It was a tough week in Baltimore.
Last Sunday, the Ravens didn't play well and lost to a division foe in their regular-season opener. They woke up Monday to a firestorm of controversy that would see one of their teammates, their friend, Ray Rice cut from the team just hours later.
Players found themselves answering questions about* *the incident, about the honor of their franchise and about the man they once played with.
Usually happy to get as much time to rest their bodies as possible, the Ravens were thankful to play Thursday night. M&T Bank Stadium, and the game of football, was their sanctuary.
The Ravens played like it against the Steelers. They appeared fresh, despite the short rest. Perhaps it was because they mentally were. They got to think only about football for three-plus hours.
Baltimore rallied. And their 26-6 win over the Pittsburgh Steelers leaves the Ravens feeling even stronger after the adversity that brought storm clouds around them.
"It's been a really long week, but it's the Raven identity," outside linebacker Terrell Suggs said. "We stick together. Our city is going through it with us … and it was good for us to get back onto the football field. We all banded together from the moment Thursday got here."
Wide receiver Steve Smith Sr., a 14-year veteran, said he had never seen anything like the media attention around the Ravens this past week.
"I mean, they were everywhere – in the parking lot, in the locker room," Smith said. "And then you go home to your wife or your girlfriend and then you have to explain and take questions from them. I mean, it was really hard. Oh, and then, we have to learn plays for the Steelers."
Although the Ravens have never seen anything like the storm around the Rice situation, they've been through adversity before.
During their Super Bowl year in 2012, former Owner Art Modell died days before the regular season kicked off. Then wide receiver Torrey Smith's brother died in a motorcycle accident hours before a Week 3 game against the New England Patriots.
"You always band together in tough situations," Torrey Smith said. "The true testament of a man is how they act when they have adversity. That definitely is the case for us right now. We showed our character."
"We've been through a lot together," quarterback Joe Flacco added. "No matter what it is, I think that we're a team that tends to group together and come together through tough times. I never had a doubt that we wouldn't be able to come out here and go get a win tonight."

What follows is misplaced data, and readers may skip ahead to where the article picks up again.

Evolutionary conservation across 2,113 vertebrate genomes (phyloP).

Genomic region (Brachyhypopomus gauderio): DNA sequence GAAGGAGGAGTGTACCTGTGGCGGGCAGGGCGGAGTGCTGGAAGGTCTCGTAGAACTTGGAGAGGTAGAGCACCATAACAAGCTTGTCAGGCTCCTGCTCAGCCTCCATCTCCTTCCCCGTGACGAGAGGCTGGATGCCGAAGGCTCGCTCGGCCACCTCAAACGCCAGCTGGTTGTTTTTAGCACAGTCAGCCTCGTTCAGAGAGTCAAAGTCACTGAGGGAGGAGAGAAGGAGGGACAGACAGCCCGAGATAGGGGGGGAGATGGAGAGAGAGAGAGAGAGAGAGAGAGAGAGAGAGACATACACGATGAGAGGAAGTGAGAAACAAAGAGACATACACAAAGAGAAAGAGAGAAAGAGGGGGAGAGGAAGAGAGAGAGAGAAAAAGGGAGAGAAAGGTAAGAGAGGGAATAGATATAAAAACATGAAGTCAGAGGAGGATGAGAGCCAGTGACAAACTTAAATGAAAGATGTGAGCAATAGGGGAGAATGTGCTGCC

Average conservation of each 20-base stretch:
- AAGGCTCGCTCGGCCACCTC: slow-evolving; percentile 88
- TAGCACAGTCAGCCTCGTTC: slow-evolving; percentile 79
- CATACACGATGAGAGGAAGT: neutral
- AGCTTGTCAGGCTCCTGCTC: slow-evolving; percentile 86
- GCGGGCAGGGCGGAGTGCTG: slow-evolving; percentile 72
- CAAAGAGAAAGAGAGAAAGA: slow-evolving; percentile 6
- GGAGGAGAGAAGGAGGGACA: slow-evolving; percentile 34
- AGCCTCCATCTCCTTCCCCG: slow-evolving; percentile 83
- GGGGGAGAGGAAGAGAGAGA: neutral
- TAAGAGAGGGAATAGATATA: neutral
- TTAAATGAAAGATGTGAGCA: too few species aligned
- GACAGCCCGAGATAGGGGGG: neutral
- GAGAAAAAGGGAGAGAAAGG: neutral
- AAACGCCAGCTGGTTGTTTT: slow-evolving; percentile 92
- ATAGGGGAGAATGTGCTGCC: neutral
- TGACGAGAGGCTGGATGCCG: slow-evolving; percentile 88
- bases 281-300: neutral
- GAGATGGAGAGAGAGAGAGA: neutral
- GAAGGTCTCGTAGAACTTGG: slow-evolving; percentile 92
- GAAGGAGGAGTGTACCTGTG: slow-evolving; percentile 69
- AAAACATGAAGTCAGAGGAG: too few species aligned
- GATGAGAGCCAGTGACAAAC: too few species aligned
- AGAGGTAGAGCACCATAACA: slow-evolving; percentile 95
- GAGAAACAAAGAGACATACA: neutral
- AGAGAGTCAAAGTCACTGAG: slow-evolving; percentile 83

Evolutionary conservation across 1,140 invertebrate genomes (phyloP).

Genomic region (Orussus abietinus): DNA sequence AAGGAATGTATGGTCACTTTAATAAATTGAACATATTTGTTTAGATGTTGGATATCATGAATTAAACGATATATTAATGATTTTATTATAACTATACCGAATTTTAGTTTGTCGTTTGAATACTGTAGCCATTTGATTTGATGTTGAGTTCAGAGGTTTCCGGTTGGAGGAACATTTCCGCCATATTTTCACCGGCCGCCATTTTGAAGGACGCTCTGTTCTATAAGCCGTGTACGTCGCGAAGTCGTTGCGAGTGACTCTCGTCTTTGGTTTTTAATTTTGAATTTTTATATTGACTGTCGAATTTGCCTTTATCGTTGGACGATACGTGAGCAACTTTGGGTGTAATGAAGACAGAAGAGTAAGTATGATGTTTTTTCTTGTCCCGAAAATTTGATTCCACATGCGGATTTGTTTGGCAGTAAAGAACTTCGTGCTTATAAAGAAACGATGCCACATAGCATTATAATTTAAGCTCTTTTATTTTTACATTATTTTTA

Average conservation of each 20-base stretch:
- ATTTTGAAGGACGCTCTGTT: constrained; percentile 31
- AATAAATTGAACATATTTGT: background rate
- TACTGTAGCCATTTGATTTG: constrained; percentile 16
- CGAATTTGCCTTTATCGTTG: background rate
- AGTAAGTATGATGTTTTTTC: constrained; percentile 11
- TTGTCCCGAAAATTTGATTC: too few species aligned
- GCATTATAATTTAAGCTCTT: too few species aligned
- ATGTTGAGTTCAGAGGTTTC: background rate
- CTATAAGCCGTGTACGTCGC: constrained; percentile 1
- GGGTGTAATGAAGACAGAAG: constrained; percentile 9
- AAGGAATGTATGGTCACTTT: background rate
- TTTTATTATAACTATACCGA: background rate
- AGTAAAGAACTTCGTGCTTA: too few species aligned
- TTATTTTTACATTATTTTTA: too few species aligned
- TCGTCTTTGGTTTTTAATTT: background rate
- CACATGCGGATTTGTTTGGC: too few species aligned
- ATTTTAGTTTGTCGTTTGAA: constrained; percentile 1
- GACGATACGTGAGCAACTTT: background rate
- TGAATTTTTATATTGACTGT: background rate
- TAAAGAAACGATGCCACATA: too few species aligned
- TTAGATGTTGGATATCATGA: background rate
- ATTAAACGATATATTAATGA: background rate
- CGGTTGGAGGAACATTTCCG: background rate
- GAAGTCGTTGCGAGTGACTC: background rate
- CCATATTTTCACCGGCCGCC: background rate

Head Coach John Harbaugh, however, was a bit worried, at least at the start of the week. The Ravens had never been through anything like this before, so "I guess you're never sure," he said.
Harbaugh delivered a message to his team early in the week. The gist of his message was:
"It was, "We have a football game to play,'" Harbaugh said. "'We care about our families. We care about the Rice family.' Our guys do. It's part of our family and we had a tough family situation this week. I thought our guys handled it tremendously, with class, with character, and they responded."
Harbaugh said he could tell his team would be ready when it had an extremely sharp practice on Monday right before he had to stand in front of reporters about Rice. He said the team didn't miss a single assignment.
The fact that the Ravens lost their first game also helped sharpen their focus. The players said they knew they couldn't lose a second straight game in the division – at home – to start the year.
"Our backs were against the wall," safety Matt Elam said. "We built a mentally strong team in camp. No team is stronger than ours. The brotherhood in this locker room, man, it's crazy."
Rice isn't forgotten in the Ravens locker room. The players still spoke well of him after Thursday night's win. But they know they have to move on without him.
"Ray was an important part of this team – a great teammate, a great friend and important in this community," tight end Dennis Pitta said. "We acknowledge the mistake that he made and certainly don't support the mistake. He'll have to own up to those consequences and he's doing that now.
"That certainly weighed heavy on our minds for him and his family. We were able to put that aside and look to the future, which is what we have to do."